|Chris Douglas-Roberts||24||11.50||2009-2010||0 (restricted FA)|
|Corey Maggette||31||19.13||2002-2005||2 years|
|Luc Mbah a Moute||24||11.70||2008-2011||0 (expired)|
|Ersan Ilyasova||23||14.07||06-07, 09-11||1 year|
|Drew Gooden||29||17.93||2004-2007||4 years|
|Larry Sanders||22||11.00||2010-2011||1 year (+3 TO)|
|Jon Brockman||24||12.40||2009-2010||2 years|
|Andrew Bogut||26||18.70||2009-2011||3 years|
|Brian Skinner||34||13.70||2001-2004||0 (expired)|
If you'll recall John Hollinger's PER reference guide, there are a few relevant benchmarks for PER. A rating of 13.0 is considered a rotation player, 15.0 is an average player, 16.5 is a solid "third option", 18.0 is a solid "second option", and 20.0 is considered a "borderline All-Star". Obviously, there are some lower marks, as well as some higher ones, but nobody on the Bucks is quite that good (or that bad).
Consider this: on the current roster, there was one player who, during their 3-year PER peak, could be considered for All-Star status. That was Michael Redd, a 31-year old shooting guard with multiple knee surgeries who hasn't been relevant since 2008. The next best is Corey Maggette, a 31-year old small forward with eleven qualifying seasons who treats defense as optional and couldn't get off Skiles' bench as a result. After that, you have Andrew Bogut (franchise centerpiece dealing with a catastrophic injury), Drew Gooden (the ever-talented space cadet who has injury concerns), Earl Boykins (5'5", 133 lbs, known as "The Squirrel"), and Brandon Jennings (promising point guard with a loud mouth and an erratic shot).
That's it. Redd, Maggette, Bogut, Gooden, Boykins, and Jennings. Those are the only players who have peaked (PER-wise) above the average mark of 15.0. And of those players, only Jennings and Bogut have a 3-year peak that occurred after 2008.
Your starting shooting guard? During his best years, he was on the cusp of being considered a "pretty good player"...but at 31 years old, it's safe to say that those years are behind him. Your starting small forward? He's a strong rotation player, but nothing more. Your de facto starting power forward? Defensive acumen aside, he is just a step above "scrounging for minutes". Three of your five starters are below average players. Let that sink in for a moment.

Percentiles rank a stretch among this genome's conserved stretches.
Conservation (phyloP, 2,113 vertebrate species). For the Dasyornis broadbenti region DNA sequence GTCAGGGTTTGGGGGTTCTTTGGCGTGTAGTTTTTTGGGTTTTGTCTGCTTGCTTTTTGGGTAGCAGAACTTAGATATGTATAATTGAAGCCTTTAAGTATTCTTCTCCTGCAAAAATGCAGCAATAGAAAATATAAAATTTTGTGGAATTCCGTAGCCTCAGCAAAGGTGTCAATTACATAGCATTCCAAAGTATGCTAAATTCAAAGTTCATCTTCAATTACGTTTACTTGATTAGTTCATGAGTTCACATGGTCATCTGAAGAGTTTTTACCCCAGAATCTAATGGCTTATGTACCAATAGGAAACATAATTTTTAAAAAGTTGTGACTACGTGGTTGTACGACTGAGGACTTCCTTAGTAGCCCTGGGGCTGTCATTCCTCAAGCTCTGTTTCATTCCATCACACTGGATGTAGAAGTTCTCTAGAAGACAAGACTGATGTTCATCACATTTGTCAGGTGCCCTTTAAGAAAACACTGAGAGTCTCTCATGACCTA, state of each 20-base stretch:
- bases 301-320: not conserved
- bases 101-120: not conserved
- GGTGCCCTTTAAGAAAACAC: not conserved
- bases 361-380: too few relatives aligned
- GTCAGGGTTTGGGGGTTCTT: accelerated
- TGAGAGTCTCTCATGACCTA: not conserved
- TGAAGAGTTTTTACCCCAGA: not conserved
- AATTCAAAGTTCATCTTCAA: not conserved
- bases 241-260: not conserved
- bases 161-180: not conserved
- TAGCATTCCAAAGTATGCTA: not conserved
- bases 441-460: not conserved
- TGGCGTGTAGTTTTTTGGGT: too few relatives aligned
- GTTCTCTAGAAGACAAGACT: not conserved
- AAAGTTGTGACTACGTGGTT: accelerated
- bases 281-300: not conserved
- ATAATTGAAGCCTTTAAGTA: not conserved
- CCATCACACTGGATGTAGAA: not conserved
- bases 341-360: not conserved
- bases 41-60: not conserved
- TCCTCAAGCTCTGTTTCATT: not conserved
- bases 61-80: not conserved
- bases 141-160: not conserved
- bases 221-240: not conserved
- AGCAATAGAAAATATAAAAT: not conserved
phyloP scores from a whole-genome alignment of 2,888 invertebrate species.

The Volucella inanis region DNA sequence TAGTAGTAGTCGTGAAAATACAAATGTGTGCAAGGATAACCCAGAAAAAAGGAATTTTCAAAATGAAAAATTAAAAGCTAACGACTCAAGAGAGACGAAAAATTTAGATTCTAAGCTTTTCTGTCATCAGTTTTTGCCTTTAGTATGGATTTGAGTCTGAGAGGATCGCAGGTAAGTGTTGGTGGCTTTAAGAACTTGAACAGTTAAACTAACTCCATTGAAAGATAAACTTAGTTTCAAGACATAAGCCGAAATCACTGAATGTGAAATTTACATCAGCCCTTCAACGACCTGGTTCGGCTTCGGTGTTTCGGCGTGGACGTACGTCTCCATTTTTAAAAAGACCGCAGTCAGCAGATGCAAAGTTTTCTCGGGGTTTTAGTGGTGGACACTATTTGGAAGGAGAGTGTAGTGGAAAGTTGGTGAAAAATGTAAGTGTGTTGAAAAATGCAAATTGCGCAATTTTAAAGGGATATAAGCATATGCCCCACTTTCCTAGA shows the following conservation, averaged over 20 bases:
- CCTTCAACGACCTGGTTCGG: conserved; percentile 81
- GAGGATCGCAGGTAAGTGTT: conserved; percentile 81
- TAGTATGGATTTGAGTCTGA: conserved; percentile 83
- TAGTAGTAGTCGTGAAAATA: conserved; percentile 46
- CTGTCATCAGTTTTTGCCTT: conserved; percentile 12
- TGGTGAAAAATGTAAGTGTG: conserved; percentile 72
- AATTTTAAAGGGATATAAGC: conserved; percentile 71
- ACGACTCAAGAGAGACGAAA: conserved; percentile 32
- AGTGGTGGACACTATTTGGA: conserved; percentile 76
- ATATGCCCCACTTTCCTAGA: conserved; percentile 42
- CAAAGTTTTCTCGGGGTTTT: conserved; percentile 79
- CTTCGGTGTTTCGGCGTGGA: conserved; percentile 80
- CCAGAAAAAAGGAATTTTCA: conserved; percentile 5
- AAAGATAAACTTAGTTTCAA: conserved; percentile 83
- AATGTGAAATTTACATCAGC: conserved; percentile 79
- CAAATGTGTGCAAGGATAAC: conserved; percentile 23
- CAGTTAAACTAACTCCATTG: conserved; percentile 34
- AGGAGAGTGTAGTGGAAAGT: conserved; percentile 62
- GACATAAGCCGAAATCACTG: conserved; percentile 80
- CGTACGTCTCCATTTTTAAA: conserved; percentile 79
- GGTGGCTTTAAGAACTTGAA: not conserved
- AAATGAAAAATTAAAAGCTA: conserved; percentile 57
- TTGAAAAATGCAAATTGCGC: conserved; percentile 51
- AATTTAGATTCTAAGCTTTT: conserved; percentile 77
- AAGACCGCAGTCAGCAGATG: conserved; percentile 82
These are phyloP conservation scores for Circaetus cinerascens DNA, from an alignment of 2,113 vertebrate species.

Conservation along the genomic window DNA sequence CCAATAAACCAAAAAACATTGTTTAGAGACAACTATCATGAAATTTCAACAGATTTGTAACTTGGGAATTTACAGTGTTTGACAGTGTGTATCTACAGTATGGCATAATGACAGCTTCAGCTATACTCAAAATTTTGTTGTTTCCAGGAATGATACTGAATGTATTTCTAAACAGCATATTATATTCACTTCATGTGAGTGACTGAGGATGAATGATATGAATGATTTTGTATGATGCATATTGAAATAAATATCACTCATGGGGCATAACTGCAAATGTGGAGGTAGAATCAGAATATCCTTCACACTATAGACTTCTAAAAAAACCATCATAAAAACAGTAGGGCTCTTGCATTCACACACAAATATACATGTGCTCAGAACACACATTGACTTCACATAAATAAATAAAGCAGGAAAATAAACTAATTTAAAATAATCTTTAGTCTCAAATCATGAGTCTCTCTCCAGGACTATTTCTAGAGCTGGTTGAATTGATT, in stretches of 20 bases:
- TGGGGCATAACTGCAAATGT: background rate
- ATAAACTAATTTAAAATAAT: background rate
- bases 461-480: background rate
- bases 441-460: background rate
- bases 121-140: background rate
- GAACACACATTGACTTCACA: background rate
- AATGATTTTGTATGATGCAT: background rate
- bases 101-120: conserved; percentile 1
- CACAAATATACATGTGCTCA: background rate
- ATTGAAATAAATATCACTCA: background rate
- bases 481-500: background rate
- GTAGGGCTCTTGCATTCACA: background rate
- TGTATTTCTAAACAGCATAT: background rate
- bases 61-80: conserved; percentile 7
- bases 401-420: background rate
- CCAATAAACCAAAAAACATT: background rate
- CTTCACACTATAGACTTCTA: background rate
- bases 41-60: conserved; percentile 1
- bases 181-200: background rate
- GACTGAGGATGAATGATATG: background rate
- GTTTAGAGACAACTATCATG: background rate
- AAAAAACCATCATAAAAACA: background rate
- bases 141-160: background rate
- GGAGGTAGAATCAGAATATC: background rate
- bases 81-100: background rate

* * *
Some criticisms of this study (so far) surely include the age-old fact that PER does a terrible job accounting for defense. After all, the Milwaukee Bucks are a defense-first, -second, and -third outfit, and a pretty good one at that. Another one might be that we're cherry-picking players' most statistically productive seasons, which makes them look better and younger players look worse. Another possibility is that no team could deal with the sheer volume of injuries that the 2010-11 Bucks dealt with and remain cohesive on the court.
These are all valid points, and I sympathize with all of them. However, the truth of the matter is that offense and defense are two sides of the same coin in basketball. You can excel at one, but you still have to be somewhat competent on the other. With near-perfect defense, you could allow your opponent to score just one basket in 48 minutes...but it still comes up as a loss if the scoreboard reads 2-0 when the final horn sounds.
So where to we go from here? With a lockout looming, free agency will likely be delayed. Not like it matters, the Bucks' current cap situation renders free agency inconsequential for the near future. Either way, the draft is the key to the Bucks' long path to redemption.
With a record deserving of the 10th overall pick (pre-lottery), it's difficult to predict what the Bucks might do with it. Staying the course is one option, but there are several others. Trade up for a stud player? Trade down for better value? Trade out of this year's draft entirely, if it's as "weak" as everyone says it is? Impossible to say.
But, we can safely predict that part three of our series will look at the draft's recent history, to see if our numbers can tell us anything about the best way to get ourselves out of this mess.